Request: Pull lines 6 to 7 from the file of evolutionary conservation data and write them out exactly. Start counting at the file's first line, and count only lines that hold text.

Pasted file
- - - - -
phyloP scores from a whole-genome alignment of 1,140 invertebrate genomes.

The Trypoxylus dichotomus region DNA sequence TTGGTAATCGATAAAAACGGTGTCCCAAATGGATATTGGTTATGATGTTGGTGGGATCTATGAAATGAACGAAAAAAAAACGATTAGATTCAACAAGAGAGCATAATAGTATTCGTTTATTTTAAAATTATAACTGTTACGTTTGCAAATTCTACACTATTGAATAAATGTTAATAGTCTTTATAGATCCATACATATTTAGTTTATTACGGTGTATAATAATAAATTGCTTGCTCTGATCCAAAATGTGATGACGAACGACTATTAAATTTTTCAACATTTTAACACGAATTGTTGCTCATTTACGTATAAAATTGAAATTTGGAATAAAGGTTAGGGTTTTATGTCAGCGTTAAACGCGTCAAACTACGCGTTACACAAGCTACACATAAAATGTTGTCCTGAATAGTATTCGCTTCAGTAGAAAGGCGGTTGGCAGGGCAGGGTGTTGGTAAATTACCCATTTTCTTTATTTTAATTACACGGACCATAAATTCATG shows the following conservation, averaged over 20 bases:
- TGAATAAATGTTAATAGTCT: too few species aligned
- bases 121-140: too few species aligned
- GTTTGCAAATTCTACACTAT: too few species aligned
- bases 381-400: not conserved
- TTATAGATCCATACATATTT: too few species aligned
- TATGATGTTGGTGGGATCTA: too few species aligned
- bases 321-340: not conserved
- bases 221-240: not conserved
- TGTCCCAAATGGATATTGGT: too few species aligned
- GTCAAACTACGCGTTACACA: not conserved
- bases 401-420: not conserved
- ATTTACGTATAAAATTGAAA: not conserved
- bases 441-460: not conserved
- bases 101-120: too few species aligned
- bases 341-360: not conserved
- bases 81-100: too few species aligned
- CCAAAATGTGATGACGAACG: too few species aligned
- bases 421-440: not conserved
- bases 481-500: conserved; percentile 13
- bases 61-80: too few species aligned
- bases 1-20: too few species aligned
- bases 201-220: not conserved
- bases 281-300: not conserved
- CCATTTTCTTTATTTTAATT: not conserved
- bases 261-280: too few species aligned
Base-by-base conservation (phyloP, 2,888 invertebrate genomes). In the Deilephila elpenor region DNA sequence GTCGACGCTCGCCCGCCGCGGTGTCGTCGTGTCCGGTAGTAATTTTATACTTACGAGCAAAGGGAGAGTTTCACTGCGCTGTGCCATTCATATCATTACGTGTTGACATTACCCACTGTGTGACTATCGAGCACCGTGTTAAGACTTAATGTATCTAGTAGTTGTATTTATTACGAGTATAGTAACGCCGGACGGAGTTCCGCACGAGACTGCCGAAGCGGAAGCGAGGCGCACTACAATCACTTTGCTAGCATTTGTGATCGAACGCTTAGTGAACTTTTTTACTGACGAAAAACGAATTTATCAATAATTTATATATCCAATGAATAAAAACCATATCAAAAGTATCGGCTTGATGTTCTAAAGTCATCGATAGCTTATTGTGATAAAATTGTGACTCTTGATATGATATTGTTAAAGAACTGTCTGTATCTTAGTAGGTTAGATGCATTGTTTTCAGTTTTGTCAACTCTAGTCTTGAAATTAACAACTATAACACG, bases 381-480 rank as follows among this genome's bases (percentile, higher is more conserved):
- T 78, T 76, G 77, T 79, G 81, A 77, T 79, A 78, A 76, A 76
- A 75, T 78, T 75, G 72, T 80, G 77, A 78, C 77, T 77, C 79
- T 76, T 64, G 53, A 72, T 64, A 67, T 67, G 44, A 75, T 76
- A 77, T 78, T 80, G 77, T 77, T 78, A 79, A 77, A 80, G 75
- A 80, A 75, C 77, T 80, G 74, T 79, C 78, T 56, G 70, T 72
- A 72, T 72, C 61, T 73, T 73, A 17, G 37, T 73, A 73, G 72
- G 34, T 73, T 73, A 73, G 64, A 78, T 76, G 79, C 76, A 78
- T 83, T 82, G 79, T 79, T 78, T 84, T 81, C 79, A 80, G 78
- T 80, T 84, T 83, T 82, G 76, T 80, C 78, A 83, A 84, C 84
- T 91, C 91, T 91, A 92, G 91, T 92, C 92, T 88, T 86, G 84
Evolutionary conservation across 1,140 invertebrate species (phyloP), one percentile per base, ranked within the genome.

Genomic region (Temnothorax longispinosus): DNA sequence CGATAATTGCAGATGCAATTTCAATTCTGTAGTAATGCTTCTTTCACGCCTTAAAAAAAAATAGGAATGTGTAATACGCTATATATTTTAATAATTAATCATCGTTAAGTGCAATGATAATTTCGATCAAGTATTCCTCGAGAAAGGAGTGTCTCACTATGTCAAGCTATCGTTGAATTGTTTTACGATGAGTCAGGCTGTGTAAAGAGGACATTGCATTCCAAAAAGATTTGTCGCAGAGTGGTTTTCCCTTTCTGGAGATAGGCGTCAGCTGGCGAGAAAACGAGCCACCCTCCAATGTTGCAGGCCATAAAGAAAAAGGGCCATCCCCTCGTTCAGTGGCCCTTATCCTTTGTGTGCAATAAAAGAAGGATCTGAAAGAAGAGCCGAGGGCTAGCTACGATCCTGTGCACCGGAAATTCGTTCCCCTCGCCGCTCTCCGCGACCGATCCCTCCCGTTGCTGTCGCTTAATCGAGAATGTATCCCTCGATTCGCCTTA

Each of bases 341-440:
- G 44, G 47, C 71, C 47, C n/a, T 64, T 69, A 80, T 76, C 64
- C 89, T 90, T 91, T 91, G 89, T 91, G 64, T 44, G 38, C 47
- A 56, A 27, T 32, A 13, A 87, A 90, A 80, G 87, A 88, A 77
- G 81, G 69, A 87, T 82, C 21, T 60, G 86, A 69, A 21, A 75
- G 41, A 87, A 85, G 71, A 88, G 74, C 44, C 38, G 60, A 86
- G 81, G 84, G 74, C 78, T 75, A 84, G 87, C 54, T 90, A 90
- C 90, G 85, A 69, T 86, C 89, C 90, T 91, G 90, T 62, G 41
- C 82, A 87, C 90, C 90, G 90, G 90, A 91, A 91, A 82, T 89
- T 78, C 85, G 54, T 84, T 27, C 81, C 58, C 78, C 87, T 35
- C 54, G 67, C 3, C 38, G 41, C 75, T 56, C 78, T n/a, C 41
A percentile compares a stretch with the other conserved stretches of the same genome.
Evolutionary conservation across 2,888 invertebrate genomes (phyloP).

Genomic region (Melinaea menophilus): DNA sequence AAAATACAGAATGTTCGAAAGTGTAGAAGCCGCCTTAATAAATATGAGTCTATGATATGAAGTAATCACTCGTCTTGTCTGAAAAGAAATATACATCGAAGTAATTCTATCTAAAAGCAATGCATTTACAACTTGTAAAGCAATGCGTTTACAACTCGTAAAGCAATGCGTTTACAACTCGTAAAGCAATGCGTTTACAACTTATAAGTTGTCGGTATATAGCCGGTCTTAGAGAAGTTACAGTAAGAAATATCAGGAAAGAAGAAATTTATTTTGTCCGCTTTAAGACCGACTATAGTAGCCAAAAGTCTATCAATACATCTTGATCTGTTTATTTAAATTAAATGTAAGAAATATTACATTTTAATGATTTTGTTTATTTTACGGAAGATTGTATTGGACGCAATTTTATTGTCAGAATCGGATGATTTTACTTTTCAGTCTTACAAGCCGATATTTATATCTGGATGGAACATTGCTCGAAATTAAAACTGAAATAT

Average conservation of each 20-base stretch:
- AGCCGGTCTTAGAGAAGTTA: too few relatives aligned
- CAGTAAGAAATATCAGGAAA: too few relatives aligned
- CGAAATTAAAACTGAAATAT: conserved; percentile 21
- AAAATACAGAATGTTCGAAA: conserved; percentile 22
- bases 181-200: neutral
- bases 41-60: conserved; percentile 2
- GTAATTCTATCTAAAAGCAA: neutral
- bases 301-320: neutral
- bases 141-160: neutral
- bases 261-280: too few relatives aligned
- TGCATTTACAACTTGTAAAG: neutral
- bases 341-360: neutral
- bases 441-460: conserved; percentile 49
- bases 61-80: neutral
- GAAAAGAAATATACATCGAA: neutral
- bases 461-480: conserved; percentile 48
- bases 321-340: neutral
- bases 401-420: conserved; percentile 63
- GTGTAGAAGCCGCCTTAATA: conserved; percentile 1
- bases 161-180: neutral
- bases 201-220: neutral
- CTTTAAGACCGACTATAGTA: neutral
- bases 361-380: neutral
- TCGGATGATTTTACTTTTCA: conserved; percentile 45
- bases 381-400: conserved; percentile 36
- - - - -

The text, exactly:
- bases 381-400: not conserved
- TTATAGATCCATACATATTT: too few species aligned